At 5, my knees felt like needles,
pinned to the carpet pattern biting my skin.
My nose fixed to the cast iron vent framing
a window of what they had left.
I never had to hide to not be seen because standing
in a room with two people unloving each other was enough.
It’s not that I didn’t know what love was, I just saw them reach
for a way out more than I saw them reach for each other's hand.
Alone is what I saw them do. Outside of cars, in opposite towns, always
on the other side of a closed door. They should've known nothing living
would survive building a foundation so close to a cemetery.
At 9 I miss more sleepovers than I can count.
Not because I wanted to but because she needed me.
At 10 I start lying to see which parent breaks first.
At 13 my dad threatens full custody and my mom shows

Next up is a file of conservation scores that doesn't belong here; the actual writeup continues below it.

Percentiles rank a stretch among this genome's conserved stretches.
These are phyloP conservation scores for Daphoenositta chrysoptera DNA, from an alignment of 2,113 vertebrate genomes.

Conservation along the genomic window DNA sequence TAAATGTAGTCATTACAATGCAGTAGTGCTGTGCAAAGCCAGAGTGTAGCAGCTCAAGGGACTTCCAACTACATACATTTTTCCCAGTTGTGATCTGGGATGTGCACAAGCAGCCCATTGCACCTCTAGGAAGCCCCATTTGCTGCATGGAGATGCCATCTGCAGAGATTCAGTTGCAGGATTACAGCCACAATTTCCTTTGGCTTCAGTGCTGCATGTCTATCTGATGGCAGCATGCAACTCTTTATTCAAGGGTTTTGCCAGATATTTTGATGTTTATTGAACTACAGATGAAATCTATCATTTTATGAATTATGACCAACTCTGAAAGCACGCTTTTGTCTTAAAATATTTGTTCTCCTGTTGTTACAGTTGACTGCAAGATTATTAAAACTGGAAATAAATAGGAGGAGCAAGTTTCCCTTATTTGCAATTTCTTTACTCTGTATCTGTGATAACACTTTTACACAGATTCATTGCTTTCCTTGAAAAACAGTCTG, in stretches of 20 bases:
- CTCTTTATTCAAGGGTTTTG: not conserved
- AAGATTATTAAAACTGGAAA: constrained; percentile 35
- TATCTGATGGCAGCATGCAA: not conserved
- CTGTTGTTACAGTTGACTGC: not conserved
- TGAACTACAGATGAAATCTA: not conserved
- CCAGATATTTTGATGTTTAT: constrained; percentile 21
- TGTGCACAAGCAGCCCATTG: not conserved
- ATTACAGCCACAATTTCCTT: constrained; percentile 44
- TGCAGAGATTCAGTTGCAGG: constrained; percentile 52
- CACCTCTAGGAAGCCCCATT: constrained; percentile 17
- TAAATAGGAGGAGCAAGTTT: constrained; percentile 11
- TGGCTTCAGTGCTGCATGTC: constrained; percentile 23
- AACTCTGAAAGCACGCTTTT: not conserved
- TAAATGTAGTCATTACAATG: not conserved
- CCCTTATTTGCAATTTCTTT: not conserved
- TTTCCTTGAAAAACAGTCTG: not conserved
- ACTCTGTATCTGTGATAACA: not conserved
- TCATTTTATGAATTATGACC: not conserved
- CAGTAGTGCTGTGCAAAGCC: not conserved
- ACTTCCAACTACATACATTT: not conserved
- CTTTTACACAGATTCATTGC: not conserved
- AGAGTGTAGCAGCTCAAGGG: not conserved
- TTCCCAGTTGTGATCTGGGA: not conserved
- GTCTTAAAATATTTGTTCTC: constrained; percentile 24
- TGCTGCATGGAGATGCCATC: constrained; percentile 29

me the bills she cannot afford. I must pick between the two.
At 13 I cannot choose because at 13 even my body doesn't feel
like my own. Maybe this was the age I fell in love with repetition,
tapping my hands against all that was unmoving just to make
sure it wasn't moving or leaving, or fleeing, or gone.
Maybe that’s why I asked for a drum set that year.
So I could learn how to use every part of my body
just to make all this leaving sound good.
Sam Toggas (she/her) is a queer welder and poet. Her work has appeared in Toho Journal and Anti-Heroin Chic. By day she is fabricating custom architectural metalwork in Philadelphia where she lives with her fianceé and two animal babies. Find her on Instagram @sam_toggas.